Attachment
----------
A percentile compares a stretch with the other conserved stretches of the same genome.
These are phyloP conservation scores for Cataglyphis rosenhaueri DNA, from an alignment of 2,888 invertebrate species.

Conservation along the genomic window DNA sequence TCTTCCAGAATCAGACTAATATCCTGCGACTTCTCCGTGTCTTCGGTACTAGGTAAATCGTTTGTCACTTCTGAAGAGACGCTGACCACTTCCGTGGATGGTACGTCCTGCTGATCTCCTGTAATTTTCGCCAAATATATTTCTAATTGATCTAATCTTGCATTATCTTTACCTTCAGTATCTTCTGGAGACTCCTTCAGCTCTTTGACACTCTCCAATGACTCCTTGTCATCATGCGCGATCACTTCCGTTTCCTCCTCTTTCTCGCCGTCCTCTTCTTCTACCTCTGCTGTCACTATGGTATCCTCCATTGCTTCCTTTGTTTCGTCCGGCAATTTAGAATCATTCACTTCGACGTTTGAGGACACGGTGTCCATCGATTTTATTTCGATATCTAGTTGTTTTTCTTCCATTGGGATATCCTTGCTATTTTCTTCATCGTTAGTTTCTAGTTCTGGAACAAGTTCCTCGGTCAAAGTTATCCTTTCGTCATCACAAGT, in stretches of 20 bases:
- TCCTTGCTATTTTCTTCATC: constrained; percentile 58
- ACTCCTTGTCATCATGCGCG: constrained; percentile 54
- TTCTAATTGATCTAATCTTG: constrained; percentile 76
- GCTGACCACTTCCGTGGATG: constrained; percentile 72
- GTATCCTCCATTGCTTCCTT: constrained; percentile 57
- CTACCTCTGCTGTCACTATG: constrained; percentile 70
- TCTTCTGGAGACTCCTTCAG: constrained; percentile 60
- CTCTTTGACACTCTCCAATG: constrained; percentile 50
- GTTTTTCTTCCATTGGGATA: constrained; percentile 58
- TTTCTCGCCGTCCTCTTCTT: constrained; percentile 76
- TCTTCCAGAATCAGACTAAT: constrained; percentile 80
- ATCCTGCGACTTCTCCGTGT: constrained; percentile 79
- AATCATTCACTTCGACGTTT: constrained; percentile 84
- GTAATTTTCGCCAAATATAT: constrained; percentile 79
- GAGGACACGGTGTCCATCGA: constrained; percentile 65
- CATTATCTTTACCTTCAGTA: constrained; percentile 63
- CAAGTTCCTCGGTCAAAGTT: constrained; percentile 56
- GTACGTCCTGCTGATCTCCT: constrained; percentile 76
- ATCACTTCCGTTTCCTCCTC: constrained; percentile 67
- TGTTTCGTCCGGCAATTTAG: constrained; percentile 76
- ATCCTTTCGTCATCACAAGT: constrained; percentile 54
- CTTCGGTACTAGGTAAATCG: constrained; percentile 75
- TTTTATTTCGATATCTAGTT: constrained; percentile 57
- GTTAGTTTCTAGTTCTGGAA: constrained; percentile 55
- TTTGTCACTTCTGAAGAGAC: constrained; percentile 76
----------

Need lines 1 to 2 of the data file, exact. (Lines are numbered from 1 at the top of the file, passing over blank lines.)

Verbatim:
A percentile compares a stretch with the other conserved stretches of the same genome.
These are phyloP conservation scores for Cataglyphis rosenhaueri DNA, from an alignment of 2,888 invertebrate species.